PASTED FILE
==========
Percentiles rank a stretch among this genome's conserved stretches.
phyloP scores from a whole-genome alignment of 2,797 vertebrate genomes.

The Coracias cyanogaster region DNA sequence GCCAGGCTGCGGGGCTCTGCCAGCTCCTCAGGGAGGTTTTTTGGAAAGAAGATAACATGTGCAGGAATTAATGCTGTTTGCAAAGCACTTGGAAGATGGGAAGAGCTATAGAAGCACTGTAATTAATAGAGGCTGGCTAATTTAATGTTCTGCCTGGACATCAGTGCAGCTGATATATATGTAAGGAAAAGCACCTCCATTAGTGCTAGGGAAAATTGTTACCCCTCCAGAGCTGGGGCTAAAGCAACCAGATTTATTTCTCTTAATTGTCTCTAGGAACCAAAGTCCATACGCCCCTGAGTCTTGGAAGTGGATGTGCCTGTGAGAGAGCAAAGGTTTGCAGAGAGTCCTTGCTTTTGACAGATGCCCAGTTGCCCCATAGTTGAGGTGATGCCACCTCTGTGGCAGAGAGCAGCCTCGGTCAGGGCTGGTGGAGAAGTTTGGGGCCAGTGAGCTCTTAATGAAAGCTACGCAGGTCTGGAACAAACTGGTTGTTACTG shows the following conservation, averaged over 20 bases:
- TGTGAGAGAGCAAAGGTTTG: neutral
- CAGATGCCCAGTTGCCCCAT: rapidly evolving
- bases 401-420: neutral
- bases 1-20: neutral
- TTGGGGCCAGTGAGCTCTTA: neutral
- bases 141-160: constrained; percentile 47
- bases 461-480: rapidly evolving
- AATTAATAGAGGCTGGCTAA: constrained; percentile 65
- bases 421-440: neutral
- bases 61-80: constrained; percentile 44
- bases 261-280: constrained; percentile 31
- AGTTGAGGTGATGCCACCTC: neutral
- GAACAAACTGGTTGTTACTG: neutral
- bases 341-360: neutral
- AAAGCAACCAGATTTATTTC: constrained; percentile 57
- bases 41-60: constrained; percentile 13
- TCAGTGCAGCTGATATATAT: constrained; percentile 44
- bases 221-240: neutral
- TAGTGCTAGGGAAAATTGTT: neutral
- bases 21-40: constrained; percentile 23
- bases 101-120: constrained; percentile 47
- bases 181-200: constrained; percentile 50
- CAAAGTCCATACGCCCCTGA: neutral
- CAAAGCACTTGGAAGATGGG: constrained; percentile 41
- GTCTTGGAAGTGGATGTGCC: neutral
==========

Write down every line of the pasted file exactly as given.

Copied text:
Percentiles rank a stretch among this genome's conserved stretches.
phyloP scores from a whole-genome alignment of 2,797 vertebrate genomes.

The Coracias cyanogaster region DNA sequence GCCAGGCTGCGGGGCTCTGCCAGCTCCTCAGGGAGGTTTTTTGGAAAGAAGATAACATGTGCAGGAATTAATGCTGTTTGCAAAGCACTTGGAAGATGGGAAGAGCTATAGAAGCACTGTAATTAATAGAGGCTGGCTAATTTAATGTTCTGCCTGGACATCAGTGCAGCTGATATATATGTAAGGAAAAGCACCTCCATTAGTGCTAGGGAAAATTGTTACCCCTCCAGAGCTGGGGCTAAAGCAACCAGATTTATTTCTCTTAATTGTCTCTAGGAACCAAAGTCCATACGCCCCTGAGTCTTGGAAGTGGATGTGCCTGTGAGAGAGCAAAGGTTTGCAGAGAGTCCTTGCTTTTGACAGATGCCCAGTTGCCCCATAGTTGAGGTGATGCCACCTCTGTGGCAGAGAGCAGCCTCGGTCAGGGCTGGTGGAGAAGTTTGGGGCCAGTGAGCTCTTAATGAAAGCTACGCAGGTCTGGAACAAACTGGTTGTTACTG shows the following conservation, averaged over 20 bases:
- TGTGAGAGAGCAAAGGTTTG: neutral
- CAGATGCCCAGTTGCCCCAT: rapidly evolving
- bases 401-420: neutral
- bases 1-20: neutral
- TTGGGGCCAGTGAGCTCTTA: neutral
- bases 141-160: constrained; percentile 47
- bases 461-480: rapidly evolving
- AATTAATAGAGGCTGGCTAA: constrained; percentile 65
- bases 421-440: neutral
- bases 61-80: constrained; percentile 44
- bases 261-280: constrained; percentile 31
- AGTTGAGGTGATGCCACCTC: neutral
- GAACAAACTGGTTGTTACTG: neutral
- bases 341-360: neutral
- AAAGCAACCAGATTTATTTC: constrained; percentile 57
- bases 41-60: constrained; percentile 13
- TCAGTGCAGCTGATATATAT: constrained; percentile 44
- bases 221-240: neutral
- TAGTGCTAGGGAAAATTGTT: neutral
- bases 21-40: constrained; percentile 23
- bases 101-120: constrained; percentile 47
- bases 181-200: constrained; percentile 50
- CAAAGTCCATACGCCCCTGA: neutral
- CAAAGCACTTGGAAGATGGG: constrained; percentile 41
- GTCTTGGAAGTGGATGTGCC: neutral